Need for surgery remains high after use of cyanoacrylate tissue adhesive
Application of cyanoacrylate tissue adhesive in eyes with corneal perforation and thinning is moderately effective in the short term but often requires multiple applications, and eventually surgery may be needed.
A study investigated long-term retention of cyanoacrylate tissue adhesive (CTA) and maintenance of globe integrity in 137 patients treated at Massachusetts Eye and Ear, Boston, between 2001 and 2018. Corneal melting and subsequent perforation or thinning were due to a variety of infectious and immune disorders or ocular trauma, prevalently infectious keratitis, which affected approximately half of the patients.
A single CTA application was successful in restoring corneal integrity in approximately half of the patients at 10 days, but almost two-thirds of the patients required a second application or surgery within 1 month. Multiple applications were significantly correlated with a lower failure rate, but efficacy in maintaining an intact globe declined over time. Perforation vs. thinning and larger size of perforation or thinning were associated with a higher failure rate. Autoimmune conditions and ocular surface disease were present in a high proportion of patients but did not correlate with failure, and neither did the use of systemic immunosuppression or topical corticosteroids. No correlation was found with age, sex, location and etiology of the lesion.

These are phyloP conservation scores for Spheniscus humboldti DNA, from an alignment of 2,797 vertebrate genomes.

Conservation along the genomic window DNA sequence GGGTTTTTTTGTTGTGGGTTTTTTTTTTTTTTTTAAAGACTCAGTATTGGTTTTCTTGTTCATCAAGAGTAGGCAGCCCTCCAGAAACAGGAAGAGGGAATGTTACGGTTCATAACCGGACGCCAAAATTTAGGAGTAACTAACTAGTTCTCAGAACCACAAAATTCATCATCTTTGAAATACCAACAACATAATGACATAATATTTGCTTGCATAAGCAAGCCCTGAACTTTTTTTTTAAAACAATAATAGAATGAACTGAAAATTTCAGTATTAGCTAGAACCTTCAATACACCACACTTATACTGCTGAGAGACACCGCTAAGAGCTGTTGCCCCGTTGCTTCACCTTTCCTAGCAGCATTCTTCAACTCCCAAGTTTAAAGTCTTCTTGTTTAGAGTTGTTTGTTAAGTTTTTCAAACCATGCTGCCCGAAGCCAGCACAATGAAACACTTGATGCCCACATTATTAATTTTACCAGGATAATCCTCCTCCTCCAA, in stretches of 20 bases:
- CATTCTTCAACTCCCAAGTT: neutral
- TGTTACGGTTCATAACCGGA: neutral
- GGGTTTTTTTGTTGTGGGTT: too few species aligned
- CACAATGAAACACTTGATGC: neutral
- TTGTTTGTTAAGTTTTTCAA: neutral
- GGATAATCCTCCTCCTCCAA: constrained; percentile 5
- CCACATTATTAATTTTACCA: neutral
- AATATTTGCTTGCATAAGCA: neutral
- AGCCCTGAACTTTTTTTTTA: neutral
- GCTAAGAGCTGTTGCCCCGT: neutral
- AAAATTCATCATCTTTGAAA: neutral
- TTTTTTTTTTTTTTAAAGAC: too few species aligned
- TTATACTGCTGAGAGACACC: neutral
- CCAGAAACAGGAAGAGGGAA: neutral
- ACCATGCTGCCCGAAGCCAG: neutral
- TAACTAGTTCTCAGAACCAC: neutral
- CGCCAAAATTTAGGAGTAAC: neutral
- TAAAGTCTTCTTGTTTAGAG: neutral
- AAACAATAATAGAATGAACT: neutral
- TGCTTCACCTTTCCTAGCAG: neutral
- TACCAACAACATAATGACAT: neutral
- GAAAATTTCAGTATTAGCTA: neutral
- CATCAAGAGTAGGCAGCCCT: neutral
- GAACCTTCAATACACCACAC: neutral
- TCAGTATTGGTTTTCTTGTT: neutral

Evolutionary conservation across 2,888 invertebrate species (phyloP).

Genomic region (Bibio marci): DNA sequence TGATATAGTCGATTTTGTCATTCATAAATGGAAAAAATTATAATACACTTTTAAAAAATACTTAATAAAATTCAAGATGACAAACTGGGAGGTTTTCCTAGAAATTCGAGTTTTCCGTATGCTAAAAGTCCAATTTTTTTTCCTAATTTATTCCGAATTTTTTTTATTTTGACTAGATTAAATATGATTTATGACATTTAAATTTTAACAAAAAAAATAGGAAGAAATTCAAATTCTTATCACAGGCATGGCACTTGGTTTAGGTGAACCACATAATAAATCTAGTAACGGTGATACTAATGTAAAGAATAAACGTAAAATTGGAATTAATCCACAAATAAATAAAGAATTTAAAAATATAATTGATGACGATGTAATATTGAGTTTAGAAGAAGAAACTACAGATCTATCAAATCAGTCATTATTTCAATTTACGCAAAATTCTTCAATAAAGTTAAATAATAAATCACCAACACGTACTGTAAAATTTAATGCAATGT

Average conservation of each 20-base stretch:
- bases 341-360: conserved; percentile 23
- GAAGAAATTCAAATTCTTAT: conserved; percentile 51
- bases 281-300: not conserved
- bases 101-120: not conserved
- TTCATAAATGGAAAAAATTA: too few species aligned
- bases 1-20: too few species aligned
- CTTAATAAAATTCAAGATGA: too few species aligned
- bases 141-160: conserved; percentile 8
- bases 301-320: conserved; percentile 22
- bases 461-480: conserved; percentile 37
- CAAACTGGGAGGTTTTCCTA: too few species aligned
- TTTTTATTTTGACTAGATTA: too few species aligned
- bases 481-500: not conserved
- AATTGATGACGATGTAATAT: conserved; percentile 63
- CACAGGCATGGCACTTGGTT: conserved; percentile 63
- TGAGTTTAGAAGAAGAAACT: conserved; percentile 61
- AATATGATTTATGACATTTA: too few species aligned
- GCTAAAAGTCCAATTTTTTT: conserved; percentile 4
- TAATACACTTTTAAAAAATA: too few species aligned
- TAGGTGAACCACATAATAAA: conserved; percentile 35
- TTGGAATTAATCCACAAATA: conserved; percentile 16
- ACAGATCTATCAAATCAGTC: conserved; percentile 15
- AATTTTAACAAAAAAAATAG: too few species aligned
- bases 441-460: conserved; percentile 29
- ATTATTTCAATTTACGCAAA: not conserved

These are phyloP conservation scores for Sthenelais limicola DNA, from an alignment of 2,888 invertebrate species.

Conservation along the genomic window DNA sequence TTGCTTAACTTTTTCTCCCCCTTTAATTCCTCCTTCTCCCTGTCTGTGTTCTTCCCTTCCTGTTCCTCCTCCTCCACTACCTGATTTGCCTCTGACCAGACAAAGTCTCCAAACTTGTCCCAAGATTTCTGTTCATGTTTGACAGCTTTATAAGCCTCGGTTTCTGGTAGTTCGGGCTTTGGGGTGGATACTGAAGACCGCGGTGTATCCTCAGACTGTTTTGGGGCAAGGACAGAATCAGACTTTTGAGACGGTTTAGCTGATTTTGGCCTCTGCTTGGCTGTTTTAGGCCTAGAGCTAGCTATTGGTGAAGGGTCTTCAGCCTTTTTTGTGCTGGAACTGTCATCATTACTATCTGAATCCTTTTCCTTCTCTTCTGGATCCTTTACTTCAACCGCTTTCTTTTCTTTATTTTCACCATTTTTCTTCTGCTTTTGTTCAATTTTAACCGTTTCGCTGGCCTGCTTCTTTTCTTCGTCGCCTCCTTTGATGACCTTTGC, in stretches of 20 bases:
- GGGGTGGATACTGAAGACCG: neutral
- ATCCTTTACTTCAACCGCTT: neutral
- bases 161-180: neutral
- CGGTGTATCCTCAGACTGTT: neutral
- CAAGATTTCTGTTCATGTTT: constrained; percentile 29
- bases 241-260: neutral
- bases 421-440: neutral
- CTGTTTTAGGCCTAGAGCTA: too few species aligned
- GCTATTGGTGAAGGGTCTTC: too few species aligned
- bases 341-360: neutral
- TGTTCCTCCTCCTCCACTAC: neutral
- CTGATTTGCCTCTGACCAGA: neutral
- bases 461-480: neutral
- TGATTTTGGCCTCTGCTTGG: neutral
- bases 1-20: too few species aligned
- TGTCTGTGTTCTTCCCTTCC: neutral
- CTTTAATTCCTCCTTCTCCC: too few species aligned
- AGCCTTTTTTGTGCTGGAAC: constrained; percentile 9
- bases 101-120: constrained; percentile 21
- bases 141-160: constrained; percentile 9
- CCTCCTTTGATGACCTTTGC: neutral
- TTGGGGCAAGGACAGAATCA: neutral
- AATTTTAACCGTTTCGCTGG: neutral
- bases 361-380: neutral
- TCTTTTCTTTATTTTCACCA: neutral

Maintenance of globe integrity following CTA application decreases with time, and the need for surgery remains high, the authors said. However, they said that careful monitoring and repeated applications might in some cases delay the need for surgery.
“Our study suggests that eyes that have had cyanoacrylate glue application should be monitored closely, and repeat glue application needs to be considered before proceeding to surgery,” they wrote. – by Michela Cimberle
Disclosure: The authors report no relevant financial disclosures.